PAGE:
And you should only store the data for as long as you need it. So if someone unsubscribes from your mailing list, you should remove their information from your list. You shouldn’t keep a list of old email addresses from people who no longer what to receive your updates.
This is where it gets tricky, because unless you’re a technology expert, you’re probably not highly involved in the technical security behind where your list is stored, so it’s hard to know how safe it is. The rules under GDPR are that you have to keep the data safe for unauthorised access, and you have to inform people if there’s a breach and their data gets stolen. There are a lot more specifics on the GDPR website, but this is where using a solution like Mail Chimp is really helpful because GDPR also applies to them. They have to hold their data securely – and their data includes your mailing list. They have to inform people about data breaches – which means they would have to tell you and the people on your mailing list, as well as the appropriate authorities.
So while you are ultimately responsible for the data and have to follow these rules, working with a major company to manage your mailing list lets you breathe a little easier because that responsibility is at least partially shared. You don’t have to worry about the technical security side all by yourself.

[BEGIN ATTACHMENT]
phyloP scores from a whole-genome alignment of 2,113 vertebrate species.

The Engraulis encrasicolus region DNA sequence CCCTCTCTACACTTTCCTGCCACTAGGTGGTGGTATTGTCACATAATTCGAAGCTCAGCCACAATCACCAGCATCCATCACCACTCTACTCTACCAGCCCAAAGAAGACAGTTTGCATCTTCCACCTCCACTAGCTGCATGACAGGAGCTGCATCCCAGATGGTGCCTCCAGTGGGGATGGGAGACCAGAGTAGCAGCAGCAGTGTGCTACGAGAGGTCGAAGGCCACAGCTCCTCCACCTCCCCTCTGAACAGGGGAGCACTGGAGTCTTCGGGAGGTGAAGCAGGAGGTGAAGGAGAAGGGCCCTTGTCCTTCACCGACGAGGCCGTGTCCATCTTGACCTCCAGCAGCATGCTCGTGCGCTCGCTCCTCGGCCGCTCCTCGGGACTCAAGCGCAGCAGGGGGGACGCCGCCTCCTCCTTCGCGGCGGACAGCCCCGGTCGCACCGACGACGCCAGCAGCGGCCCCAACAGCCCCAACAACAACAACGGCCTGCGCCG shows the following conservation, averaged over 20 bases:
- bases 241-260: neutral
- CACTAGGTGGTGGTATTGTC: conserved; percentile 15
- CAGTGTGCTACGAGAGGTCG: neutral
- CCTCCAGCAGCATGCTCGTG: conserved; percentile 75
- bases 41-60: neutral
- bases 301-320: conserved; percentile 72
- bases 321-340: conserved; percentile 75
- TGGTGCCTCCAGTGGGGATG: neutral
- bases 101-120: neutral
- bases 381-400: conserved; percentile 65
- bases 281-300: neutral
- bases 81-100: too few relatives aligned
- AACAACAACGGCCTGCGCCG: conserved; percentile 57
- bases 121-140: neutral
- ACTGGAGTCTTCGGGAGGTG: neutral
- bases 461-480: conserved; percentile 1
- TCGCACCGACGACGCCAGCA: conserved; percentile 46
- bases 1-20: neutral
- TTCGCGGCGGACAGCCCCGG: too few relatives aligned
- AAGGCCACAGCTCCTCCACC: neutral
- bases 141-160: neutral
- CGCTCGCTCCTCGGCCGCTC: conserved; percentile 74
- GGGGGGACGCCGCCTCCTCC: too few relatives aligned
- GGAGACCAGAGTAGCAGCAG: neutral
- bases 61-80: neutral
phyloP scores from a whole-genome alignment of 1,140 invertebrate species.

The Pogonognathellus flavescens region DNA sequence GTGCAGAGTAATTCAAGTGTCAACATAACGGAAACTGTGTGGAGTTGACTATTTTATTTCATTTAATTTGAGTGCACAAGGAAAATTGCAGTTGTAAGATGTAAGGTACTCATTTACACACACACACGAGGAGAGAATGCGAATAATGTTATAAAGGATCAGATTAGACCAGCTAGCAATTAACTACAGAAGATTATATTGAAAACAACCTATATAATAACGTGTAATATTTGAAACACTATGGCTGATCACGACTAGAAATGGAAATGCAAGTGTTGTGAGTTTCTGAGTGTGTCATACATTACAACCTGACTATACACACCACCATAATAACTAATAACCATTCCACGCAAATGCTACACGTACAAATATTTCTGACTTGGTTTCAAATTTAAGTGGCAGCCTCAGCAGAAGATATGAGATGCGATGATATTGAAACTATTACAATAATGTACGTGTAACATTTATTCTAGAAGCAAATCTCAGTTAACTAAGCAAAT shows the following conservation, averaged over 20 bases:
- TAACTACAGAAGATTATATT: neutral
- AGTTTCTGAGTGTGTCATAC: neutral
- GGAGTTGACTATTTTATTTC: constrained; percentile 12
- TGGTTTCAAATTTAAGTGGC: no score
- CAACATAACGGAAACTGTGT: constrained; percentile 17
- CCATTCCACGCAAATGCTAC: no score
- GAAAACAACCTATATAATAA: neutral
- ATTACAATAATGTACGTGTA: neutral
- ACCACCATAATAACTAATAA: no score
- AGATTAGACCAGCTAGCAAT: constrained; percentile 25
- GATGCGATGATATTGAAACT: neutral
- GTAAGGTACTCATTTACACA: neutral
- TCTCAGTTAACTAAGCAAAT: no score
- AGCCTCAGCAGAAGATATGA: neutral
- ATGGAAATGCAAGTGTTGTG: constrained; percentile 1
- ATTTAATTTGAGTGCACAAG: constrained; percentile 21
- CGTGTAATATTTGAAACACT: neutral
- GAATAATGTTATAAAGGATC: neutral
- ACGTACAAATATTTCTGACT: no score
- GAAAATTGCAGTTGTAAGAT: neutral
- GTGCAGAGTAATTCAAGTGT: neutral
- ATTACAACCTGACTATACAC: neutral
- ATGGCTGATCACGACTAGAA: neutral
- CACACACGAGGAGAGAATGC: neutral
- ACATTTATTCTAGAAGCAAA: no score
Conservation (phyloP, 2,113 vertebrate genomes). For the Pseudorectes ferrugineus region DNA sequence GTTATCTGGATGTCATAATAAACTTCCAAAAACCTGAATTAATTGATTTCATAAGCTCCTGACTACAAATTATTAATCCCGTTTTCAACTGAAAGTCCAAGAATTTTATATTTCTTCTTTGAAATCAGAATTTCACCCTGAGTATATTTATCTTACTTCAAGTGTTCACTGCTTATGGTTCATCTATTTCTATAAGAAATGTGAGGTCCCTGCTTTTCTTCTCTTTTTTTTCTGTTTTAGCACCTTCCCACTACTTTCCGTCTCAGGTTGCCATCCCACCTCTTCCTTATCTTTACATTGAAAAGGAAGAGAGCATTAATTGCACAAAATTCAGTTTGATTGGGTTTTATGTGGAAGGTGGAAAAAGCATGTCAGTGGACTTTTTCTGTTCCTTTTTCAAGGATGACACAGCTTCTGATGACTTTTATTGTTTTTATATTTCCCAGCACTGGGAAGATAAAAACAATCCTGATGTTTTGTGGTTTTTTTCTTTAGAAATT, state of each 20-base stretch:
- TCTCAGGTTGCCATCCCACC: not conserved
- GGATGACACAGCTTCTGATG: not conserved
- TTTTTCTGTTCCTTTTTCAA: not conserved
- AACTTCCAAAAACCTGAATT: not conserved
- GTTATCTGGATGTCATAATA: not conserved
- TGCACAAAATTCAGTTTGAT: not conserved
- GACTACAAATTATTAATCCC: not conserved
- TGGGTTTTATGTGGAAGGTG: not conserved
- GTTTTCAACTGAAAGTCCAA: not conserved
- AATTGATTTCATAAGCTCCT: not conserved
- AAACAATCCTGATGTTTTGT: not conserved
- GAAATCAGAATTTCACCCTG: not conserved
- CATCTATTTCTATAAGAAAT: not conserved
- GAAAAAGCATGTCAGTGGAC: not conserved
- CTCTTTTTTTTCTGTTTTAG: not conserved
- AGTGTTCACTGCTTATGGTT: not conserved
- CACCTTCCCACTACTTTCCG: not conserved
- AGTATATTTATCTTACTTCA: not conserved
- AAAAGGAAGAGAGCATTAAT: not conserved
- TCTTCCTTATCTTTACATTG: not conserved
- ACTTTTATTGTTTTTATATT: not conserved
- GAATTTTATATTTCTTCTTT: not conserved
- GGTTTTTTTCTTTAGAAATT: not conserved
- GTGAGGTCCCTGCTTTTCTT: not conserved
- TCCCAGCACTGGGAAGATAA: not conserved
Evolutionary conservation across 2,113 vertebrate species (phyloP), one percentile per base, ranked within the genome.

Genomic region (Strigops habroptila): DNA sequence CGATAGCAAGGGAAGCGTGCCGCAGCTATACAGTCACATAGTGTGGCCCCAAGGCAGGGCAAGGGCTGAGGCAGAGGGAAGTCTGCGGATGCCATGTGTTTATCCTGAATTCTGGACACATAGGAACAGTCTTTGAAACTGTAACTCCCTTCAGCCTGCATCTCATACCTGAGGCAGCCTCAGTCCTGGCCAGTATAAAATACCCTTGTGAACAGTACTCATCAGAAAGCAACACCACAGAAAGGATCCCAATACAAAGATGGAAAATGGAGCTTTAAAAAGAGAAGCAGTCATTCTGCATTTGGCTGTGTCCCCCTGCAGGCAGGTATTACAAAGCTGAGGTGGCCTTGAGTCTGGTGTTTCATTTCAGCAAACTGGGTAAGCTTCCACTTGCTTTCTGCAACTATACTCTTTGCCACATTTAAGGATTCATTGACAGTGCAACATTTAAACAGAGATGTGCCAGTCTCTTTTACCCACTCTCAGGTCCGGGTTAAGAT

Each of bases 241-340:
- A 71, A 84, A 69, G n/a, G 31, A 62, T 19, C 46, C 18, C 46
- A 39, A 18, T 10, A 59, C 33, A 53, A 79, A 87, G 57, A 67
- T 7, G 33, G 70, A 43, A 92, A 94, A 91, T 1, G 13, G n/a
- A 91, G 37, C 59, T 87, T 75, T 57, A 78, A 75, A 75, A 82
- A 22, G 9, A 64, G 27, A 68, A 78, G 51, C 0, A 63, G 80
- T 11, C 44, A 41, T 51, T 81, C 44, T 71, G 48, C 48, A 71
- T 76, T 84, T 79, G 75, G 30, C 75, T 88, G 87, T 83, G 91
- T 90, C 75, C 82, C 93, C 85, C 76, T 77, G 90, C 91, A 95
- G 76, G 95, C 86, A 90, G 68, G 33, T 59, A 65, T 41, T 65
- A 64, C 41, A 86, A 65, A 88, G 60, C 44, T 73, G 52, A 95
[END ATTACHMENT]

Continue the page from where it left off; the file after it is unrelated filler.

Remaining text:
It is possible that your list may already be compliant. If you’ve always made sure that people opt-in to the mailing list and you’re clear about what you’re using the data for and only storing the necessary data and there’s a nice unsubscribe button, you’re already meeting the most relevant criteria.
But it’s still a good idea to check your list. Clear out old data if you’re not sure how those people signed up and whether they were properly informed. Send an email asking people to confirm that they still want to receive your updates. Take this time to do a bit of spring cleaning of your mailing list.